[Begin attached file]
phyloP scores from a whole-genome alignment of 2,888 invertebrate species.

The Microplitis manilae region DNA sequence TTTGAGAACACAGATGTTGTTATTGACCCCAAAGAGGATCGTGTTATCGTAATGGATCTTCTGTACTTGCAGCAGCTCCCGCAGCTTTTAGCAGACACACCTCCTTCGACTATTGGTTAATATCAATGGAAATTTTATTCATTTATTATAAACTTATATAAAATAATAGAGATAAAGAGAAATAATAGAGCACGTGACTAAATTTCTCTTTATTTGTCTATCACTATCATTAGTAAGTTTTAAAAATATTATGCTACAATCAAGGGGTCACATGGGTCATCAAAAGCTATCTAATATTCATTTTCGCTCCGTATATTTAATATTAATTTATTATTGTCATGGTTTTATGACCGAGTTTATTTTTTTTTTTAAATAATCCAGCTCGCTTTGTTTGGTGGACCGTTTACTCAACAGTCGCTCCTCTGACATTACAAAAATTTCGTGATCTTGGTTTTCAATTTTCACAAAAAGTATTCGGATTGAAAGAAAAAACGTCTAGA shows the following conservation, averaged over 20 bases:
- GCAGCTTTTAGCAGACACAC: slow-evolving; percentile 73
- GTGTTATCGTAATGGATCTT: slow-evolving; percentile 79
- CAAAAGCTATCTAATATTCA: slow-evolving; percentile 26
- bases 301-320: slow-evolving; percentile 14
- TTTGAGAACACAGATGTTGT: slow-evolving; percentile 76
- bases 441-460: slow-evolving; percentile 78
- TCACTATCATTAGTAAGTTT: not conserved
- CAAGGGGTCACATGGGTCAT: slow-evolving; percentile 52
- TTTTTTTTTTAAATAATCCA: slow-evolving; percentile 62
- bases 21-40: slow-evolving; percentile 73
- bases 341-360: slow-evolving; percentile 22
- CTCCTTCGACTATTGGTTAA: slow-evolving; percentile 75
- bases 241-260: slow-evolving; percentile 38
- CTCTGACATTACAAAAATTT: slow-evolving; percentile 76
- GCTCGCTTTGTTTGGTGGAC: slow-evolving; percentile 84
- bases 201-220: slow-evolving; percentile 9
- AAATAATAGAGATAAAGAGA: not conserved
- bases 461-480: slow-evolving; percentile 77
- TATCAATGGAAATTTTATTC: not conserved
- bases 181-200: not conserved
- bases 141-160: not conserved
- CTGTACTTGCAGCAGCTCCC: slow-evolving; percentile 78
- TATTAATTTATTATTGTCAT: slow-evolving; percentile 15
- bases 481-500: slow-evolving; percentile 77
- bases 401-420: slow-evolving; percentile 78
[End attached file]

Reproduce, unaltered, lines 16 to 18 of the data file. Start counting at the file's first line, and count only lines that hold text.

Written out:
- CTCTGACATTACAAAAATTT: slow-evolving; percentile 76
- GCTCGCTTTGTTTGGTGGAC: slow-evolving; percentile 84
- bases 201-220: slow-evolving; percentile 9